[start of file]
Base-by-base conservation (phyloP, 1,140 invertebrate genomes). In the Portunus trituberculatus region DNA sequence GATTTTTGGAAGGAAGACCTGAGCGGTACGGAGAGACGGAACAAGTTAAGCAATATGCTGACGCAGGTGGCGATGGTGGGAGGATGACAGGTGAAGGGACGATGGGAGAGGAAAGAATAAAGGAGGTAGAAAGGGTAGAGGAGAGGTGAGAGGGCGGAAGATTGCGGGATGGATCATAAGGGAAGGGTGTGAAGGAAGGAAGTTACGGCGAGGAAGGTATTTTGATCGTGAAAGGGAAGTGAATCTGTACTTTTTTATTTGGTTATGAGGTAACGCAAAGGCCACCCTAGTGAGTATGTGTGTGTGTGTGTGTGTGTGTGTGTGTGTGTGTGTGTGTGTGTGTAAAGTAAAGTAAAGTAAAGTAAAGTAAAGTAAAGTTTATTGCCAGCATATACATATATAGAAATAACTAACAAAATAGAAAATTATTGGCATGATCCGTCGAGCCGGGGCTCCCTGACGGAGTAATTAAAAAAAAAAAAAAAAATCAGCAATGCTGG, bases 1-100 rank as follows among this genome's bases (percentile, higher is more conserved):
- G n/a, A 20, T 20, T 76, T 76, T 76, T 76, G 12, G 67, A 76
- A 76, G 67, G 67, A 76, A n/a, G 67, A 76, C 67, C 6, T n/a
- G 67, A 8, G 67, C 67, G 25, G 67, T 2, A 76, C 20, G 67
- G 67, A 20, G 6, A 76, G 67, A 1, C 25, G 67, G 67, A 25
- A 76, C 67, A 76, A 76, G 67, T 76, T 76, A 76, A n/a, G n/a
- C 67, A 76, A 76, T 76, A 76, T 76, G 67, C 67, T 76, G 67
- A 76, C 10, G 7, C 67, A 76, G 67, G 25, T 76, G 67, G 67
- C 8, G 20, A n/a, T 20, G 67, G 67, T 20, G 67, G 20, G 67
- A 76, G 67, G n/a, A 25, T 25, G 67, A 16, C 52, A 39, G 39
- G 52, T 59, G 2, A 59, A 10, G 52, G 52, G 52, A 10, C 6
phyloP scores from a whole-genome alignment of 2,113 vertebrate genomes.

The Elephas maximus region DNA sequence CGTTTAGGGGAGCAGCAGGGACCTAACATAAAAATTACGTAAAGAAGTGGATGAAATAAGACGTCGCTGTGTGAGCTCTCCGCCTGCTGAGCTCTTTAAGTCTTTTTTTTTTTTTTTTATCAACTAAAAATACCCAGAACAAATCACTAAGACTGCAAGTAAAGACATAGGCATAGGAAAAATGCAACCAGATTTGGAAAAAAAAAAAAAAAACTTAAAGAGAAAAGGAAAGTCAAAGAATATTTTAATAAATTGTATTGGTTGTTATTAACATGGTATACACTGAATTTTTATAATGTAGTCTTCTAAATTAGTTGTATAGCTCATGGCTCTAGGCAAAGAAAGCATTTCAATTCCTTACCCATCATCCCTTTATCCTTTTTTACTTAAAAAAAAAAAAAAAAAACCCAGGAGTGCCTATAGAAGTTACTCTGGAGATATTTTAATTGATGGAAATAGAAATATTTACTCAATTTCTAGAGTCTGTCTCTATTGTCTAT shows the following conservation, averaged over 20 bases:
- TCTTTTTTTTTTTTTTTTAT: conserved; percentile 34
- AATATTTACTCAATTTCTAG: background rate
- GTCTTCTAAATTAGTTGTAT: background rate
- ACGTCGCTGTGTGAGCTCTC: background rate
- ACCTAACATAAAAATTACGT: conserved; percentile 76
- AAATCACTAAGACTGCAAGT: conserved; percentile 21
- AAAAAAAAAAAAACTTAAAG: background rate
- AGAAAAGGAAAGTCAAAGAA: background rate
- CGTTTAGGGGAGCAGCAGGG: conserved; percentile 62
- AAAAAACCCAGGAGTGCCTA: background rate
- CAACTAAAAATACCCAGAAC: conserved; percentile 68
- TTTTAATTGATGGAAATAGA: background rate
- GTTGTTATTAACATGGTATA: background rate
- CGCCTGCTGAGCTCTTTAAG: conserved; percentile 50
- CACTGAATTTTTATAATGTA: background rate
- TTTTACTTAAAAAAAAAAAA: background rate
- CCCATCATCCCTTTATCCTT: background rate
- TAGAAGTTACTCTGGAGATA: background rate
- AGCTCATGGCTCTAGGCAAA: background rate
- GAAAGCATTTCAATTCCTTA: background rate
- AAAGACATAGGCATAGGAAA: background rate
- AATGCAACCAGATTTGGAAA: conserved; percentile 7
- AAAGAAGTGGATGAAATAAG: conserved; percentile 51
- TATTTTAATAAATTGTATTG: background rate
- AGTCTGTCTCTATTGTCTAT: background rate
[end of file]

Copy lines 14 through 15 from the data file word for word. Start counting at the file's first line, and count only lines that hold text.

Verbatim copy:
- TCTTTTTTTTTTTTTTTTAT: conserved; percentile 34
- AATATTTACTCAATTTCTAG: background rate